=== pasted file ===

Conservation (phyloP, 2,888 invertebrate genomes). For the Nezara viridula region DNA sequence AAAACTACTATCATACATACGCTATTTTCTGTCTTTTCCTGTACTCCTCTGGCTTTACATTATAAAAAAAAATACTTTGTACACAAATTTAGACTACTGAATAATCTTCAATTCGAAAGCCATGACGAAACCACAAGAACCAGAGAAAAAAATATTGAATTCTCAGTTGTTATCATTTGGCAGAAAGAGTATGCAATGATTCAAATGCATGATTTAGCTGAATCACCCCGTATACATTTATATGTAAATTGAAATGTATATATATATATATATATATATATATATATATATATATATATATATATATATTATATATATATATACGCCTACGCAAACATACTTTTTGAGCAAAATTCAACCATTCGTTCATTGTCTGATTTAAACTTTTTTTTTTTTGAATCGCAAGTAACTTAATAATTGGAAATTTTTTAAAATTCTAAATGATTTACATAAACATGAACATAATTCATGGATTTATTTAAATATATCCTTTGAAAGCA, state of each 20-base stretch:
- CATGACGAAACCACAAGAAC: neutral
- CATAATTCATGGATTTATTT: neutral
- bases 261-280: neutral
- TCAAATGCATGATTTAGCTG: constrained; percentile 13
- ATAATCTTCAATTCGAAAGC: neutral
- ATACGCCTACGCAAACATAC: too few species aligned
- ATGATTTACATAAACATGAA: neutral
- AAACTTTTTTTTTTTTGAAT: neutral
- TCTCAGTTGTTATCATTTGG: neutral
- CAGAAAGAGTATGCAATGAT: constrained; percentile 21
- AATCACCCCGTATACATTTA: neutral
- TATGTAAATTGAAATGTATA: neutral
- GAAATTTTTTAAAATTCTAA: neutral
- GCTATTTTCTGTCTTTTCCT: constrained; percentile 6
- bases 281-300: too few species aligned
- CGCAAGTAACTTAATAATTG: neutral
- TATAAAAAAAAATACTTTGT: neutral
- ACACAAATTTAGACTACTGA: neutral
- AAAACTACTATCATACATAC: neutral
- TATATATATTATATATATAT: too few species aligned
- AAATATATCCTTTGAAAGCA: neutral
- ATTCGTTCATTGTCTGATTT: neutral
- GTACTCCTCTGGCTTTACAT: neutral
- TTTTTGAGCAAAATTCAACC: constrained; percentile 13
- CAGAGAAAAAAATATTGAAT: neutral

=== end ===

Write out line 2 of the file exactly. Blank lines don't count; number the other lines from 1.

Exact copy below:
- CATGACGAAACCACAAGAAC: neutral